A small feral cat population's numbers are dwindling at a Hillsborough property, prompting some residents to speculate on the cause of their disappearance.
John Adams, a local resident and cat owner, is worried that some are taking drastic actions to reduce the numbers among the outdoor cat community. “This is a nightmare that we have to deal with,” he said.
Adams, a resident of Hillsborough Gardens Apartments, speculates that feral cats are being poisoned after some starting disappearing and one turned up dead.
“There’s an issue here. They really are poisoning the cats,” he believes.
Adams originally sought to have the cats trapped, neutered and released back to their mainstays and notified the Health Department and St. Hubert's Giralda Animal Control. That way, they’d be able to live out their lives in relative peace and without multiplying.
The apartments' rental management company, however, which could not be reached for comment, did not want trappings taking place on their property. Instead, according to Adams, they began enforcing $700 fines for each cat that he fed, trying to flush them out.
“It would just be nice if the… issue were dealt with the right way,” said Adams.
But as more attention began to be focused on the seven or so cats that took refuge in the apartment’s crawlspace and driveway areas, Adams and a neighbor noticed that the cats began to disappear. Then, his ultimate fear was confirmed when a dead cat was spotted near the feral hotspot.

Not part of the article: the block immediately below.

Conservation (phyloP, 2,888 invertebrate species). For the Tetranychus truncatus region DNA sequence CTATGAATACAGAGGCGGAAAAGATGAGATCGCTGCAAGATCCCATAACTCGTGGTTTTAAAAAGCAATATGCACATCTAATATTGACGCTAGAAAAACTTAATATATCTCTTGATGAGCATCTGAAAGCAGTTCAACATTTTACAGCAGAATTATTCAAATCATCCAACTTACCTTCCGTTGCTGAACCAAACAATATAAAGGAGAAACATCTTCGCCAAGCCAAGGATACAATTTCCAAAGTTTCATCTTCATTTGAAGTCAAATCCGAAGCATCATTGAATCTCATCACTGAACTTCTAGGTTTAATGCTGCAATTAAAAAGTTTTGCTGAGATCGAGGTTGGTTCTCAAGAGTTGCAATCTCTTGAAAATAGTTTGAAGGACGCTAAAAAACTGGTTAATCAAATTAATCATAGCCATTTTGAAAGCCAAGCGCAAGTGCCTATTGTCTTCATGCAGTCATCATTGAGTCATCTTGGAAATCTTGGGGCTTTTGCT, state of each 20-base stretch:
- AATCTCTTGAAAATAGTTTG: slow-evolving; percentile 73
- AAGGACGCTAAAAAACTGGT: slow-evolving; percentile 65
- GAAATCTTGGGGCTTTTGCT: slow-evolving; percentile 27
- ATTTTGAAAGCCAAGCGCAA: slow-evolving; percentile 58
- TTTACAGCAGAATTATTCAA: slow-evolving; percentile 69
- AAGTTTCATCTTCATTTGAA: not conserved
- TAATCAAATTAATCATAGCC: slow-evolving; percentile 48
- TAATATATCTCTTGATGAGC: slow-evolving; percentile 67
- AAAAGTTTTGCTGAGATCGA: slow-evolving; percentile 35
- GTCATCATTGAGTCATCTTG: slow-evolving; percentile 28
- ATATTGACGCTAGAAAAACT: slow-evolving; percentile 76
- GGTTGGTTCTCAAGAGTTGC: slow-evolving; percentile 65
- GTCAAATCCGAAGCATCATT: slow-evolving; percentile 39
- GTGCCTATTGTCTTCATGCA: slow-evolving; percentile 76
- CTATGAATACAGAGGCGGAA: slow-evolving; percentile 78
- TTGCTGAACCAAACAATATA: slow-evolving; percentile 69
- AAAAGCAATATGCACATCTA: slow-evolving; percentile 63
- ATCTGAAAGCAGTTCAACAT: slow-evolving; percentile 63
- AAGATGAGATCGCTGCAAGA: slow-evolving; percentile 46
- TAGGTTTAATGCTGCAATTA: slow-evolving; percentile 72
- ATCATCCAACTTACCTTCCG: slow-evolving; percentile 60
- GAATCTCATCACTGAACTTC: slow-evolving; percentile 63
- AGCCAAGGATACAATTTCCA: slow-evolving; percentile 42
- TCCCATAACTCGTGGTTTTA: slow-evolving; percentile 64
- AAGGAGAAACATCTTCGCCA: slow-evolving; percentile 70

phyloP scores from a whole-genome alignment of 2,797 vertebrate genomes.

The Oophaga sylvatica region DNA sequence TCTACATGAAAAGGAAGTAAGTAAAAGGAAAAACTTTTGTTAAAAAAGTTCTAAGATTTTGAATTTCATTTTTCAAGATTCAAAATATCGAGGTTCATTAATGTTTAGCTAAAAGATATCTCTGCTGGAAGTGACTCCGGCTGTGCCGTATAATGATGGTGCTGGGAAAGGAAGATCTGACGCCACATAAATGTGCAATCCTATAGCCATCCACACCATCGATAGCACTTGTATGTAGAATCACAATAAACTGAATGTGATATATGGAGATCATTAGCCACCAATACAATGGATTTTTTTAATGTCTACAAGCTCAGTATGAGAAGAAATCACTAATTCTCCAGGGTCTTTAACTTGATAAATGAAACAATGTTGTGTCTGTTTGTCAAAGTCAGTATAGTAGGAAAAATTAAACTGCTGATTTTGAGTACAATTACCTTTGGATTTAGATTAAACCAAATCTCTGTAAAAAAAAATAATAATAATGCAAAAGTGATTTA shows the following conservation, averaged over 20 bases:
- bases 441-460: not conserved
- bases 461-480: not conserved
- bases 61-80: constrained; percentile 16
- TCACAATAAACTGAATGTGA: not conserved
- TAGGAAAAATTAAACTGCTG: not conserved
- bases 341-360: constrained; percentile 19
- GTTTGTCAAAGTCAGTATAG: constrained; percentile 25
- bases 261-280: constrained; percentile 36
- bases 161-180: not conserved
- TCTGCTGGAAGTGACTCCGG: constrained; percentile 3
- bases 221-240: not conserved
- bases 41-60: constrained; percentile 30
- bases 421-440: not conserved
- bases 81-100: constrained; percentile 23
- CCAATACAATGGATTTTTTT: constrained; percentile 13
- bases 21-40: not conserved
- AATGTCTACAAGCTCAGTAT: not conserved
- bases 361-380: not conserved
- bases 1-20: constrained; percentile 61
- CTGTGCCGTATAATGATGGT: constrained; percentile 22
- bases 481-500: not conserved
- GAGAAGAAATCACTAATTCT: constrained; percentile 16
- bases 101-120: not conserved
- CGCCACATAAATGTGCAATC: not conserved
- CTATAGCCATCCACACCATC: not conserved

“I found this bag of poison,” said Adams. “And now another cat is missing. The lady upstairs saw a dead cat too!”
Kim Saunders, the vice president of St. Hubert’s Giralda, said, “We’re aware of the situation at the complex. However, there is no confirmation that there has been poisonings. We looked to assist the health department with trappings, so the cats don’t increase their numbers, but the complex did not want them done on the property.”
Rhonda Baginski, president of CAPIC Cat Information and Pet Adoption Center, said, “John reached out to us, to help with the cats. I didn’t go to the location, but as far as I know, there were no trappings allowed.”
She also said that if in fact there are rules against feral cats in the complex’s by-laws, then they may be in their right to demand Adams to stop feeding them. How they handle the matter, however, still must conform to the law.
According to Joan Beard, vice president of CAPIC, who made phone calls on behalf of Adams, the complex’s management firmly states that absolutely no poisoning is taking place at the Gardens Apartments.
Adams, however, is driven to help the township find a solution to the growing cat problem. He urges anyone who sees a stray or feral cat to contact CAPIC or Carol’s Cats Rescue in Hillsborough. You can contact the former at 908-526-5045 and the latter at 908-874-4660.
A perk of the track-neuter-release program, as Adams points out, is that for just $25, a resident can have a cat fixed and returned, with a voucher for the animal cared for.
For those interested in the program, visit the Animal Protection League of NJ. As Janine Motta, the programs manager at APLNJ said, “TNR is a job that animal control cannot do on their own. They need to enlist public support.”